I have worked with amazon aws and with dedicated server providers. Amazon has been much faster and reliable.

Furthermore, the way to protect your life savings from a potential business failure is not through inefficient procurement practices. Just incorporate, otherwise you will be open to all kind of risks (must of it unknown to you, and uninsured)

Comment: Re:This is a rare breed of human. (Score 1) 758

by MariusBoo (#42616889) Attached to: Anti-GMO Activist Recants
Your exceptions are either misunderstandings (i.e. "GMO product with built-in insecticides or herbicide resistance[...] was no doubt heavily sprayed with herbicides"

I recommend "DNA: The Secret of Life" by Watson for a new perspective on GMO. It's well written and will clarify a lot of aspects about it, and other more interesting subjects.

Comment: Re:Clearly, this will fix the problem. (Score 1) 1591

by MariusBoo (#42606013) Attached to: New York Passes Landmark Gun Law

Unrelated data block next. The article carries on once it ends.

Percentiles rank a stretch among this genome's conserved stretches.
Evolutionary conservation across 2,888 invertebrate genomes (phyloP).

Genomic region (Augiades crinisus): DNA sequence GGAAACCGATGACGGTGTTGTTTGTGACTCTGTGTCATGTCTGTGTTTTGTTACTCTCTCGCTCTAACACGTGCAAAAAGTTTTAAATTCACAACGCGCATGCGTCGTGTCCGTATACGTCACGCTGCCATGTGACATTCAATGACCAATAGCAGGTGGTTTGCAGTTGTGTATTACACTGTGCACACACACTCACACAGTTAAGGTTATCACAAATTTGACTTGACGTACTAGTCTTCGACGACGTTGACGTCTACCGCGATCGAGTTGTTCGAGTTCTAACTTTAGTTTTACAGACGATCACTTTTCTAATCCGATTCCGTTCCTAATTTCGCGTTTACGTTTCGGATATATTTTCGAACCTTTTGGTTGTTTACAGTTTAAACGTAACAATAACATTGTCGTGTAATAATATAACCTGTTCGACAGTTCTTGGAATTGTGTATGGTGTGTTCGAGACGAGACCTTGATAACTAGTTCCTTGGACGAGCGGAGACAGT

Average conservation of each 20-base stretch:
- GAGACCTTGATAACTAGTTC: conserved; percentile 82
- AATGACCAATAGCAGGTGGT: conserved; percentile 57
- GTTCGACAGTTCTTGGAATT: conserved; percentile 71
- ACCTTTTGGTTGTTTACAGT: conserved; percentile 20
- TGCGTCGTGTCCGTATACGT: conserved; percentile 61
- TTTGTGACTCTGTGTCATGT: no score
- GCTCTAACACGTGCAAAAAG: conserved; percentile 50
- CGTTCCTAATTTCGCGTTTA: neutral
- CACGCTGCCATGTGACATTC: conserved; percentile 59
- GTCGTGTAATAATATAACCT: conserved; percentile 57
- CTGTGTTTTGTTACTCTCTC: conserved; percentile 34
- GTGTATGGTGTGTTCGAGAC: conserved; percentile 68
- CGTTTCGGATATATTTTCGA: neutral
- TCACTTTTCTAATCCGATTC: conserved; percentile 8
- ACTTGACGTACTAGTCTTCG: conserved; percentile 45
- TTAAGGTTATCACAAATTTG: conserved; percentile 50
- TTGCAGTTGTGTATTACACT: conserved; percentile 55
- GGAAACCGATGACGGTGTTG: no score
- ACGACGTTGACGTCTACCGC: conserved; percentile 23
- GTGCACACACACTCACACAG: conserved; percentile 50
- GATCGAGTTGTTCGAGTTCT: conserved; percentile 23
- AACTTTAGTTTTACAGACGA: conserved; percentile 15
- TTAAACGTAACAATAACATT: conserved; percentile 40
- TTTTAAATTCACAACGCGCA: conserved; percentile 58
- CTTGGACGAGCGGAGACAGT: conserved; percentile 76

I am not american but I always watch closely news about the gun control in the US. I don't really like that the US is heading the way of other civilised countries in this regard. I know that US bashing is popular these days(since Iraq, GWB etc.) but the reality is that the rights that people enjoy there have always been important for the rest of the world. More precisley that country has always been a beacon of hope to opressed people around the world, and a source of concern to all goverments who would take their freedoms, or continue denying them. No man is an island, no country is ever trully a hermit kingdom. As long as american citizens enjoy certain rights there is hope for every other opressed man around the world. This is especially important in lights of american rights guarantees (some of do not even exist in most countries, and others are "implict", i.e. they can be taken away when the goverment no longer considers them so) and american conviction that they have a duty to promote their ideals around the world.